get down To swallow.  These pills were a bit too big, and I had a hard time getting them down. 
To make depressed or unhappy.  The frequent arguments between the parents are starting to get the children down. 
To write down. He was a good speaker and we tried to get down all that he said.
get down to To start doing something. It’s time to stop talking and get down to clearing out our bedroom.
get in To enter a place. There were grossly fat people in the lift and we couldn’t get in.
get into To cause surprise by behaving differently.  Something must have got into him; he doesn’t usually behave like that. 
To become interested in something. Since her divorce, she has got into yoga.
get off To send a letter, parcel, etc.  The post office has just closed; now how am I going to get this letter off? 
To get out of a vehicle. The passenger fell getting off a bus while it was still moving. 
To receive little or no punishment. He got off owing to insufficient evidence.
get on To go onto a bus, etc.  I got on a wrong bus the other day and ended up next to a cemetery. 
To be able to manage.  How are you getting on in your new job in the lighthouse? 
To have a good relationship. The grandfather and his grandson don’t seem to get on with each other.
get out To publish.  He is getting the next edition of his book out by the end of the month.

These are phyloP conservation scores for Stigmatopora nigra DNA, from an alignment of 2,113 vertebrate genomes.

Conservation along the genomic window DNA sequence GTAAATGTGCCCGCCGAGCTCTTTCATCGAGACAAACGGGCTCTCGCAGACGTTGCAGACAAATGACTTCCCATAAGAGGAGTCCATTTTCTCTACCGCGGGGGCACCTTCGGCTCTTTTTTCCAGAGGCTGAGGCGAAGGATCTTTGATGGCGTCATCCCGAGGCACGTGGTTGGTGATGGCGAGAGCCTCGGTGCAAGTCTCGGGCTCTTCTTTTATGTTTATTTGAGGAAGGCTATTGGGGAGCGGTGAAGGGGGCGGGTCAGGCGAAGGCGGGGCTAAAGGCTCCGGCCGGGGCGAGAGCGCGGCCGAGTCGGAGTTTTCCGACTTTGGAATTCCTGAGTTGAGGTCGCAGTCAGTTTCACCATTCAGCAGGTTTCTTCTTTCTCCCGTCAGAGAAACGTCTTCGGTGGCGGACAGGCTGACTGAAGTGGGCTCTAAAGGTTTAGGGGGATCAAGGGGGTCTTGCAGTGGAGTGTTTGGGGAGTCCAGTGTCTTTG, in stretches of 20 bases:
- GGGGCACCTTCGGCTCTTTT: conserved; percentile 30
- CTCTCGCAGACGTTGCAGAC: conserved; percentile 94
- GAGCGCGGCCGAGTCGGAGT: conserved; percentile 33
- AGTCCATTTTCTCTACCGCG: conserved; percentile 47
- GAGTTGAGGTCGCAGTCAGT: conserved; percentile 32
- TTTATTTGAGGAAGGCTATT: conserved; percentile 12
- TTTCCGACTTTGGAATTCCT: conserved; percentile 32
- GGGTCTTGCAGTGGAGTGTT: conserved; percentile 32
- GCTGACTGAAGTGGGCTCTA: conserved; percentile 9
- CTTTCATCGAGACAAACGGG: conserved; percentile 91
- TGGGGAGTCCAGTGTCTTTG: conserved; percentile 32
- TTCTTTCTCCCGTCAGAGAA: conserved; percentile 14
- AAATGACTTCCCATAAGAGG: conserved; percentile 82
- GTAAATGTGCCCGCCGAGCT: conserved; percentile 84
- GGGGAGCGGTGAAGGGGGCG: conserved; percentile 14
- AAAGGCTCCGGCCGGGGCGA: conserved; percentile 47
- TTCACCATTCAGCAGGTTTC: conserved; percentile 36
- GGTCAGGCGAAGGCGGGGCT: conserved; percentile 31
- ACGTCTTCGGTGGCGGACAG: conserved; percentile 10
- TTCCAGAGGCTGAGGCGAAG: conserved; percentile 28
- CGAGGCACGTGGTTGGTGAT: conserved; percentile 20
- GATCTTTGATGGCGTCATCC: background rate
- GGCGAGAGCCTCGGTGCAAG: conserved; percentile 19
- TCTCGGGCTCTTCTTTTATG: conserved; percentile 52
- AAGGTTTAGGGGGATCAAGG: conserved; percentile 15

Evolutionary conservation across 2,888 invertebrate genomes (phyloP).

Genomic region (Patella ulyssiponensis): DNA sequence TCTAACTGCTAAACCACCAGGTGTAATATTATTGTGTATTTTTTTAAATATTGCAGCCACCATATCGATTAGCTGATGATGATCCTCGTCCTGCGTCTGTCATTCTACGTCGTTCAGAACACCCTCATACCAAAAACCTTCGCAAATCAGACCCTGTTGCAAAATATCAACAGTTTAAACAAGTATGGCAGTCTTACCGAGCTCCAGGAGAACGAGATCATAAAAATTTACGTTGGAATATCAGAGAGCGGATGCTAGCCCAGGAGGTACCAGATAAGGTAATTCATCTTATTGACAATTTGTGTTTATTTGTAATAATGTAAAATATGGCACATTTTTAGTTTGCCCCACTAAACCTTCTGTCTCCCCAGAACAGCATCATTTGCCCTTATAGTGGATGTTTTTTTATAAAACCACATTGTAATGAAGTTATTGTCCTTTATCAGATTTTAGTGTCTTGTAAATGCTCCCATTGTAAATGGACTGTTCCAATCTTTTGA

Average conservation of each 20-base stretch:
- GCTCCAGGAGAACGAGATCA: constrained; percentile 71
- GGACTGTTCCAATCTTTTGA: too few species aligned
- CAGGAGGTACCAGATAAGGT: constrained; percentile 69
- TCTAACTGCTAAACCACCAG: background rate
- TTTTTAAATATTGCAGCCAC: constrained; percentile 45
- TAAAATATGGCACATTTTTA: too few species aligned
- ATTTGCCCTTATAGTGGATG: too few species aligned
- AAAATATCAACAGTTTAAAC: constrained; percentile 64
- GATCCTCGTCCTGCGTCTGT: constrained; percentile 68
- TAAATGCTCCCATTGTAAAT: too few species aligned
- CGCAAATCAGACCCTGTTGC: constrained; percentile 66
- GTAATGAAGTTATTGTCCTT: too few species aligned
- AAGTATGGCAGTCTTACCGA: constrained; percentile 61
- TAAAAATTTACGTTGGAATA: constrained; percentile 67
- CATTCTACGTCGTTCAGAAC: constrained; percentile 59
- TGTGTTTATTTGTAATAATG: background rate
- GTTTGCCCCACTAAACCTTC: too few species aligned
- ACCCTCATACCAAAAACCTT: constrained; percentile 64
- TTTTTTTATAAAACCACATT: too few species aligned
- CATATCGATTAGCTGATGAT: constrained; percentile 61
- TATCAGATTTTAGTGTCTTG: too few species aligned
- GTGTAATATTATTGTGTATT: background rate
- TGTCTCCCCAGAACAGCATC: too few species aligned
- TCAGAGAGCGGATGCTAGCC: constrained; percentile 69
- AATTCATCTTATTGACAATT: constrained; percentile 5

To help to escape. They believed he got out with outside help.
get out of To avoid.  We’re having dinner with my mother-in-law tonight, but I’m planning to get out of it. 
To gain something that is useful.  The seminar was about the same as the others; I didn’t get much out of it. 
To stop someone doing something habitually. Someone has to tell him to get out of constantly interrupting.
get over To recover from a bad or sad experience. She still hasn’t got over the death of her parrot.
get over with To complete an unpleasant but necessary task. It is getting over with the funeral that I am looking forward to.
get round To persuade.  Let us get round him to join us for a quick swim before breakfast. 
To solve a problem.  The four of us got round the problem of cost by sharing one hotel room. 
To do something that should have been done earlier. We finally got round to shearing the sheep.
get through To pass an exam, test, etc.  I nearly killed myself when I failed to get through my final exam. 
To succeed in making contact by telephone.  It was the fifth attempt that I got through to the department. 
To make someone understand something. We must try to get through to him that it’s dangerous to perform the stunt.
get to To begin.  When she got to talking about politics, nothing could stop her. 
To adversely affect. I think I am moving out; the constant traffic noise is really getting to me.
get together To come together. When we get together for a drink, we always end up arguing.
get up To stand up.  Everybody gets up when the woman boss enters. 
To wake up. He only gets up when the second alarm clock goes off.
get up to To do something bad or suspicious. What are those fellows getting up to – walking in the middle of the road in the middle of the night?